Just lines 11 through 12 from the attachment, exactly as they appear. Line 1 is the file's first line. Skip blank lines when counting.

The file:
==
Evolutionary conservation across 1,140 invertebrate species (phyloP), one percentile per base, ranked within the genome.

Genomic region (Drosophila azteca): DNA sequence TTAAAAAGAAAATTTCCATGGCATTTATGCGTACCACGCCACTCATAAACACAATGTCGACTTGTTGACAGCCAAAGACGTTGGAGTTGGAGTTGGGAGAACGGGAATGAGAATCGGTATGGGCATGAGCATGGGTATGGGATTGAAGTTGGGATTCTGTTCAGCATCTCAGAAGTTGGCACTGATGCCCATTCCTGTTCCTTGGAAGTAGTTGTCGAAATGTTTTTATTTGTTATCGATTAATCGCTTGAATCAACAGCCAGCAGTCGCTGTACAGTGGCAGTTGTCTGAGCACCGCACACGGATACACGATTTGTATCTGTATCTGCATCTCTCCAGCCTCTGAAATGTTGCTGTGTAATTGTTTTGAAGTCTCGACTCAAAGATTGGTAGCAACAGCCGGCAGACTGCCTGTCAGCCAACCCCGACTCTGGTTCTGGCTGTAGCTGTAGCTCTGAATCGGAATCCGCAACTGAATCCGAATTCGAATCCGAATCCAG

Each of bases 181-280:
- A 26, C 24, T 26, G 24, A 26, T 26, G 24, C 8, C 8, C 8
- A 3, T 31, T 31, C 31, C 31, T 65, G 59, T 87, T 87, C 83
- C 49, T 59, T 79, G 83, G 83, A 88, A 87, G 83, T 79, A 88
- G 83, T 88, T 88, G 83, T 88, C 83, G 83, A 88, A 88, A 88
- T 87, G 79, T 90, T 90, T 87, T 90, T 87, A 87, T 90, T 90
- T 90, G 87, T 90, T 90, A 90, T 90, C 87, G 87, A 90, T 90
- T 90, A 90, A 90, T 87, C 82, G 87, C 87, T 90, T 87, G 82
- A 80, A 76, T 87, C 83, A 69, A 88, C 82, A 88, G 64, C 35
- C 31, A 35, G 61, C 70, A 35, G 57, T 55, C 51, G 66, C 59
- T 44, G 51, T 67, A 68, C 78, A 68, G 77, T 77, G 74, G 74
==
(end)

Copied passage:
- A 80, A 76, T 87, C 83, A 69, A 88, C 82, A 88, G 64, C 35
- C 31, A 35, G 61, C 70, A 35, G 57, T 55, C 51, G 66, C 59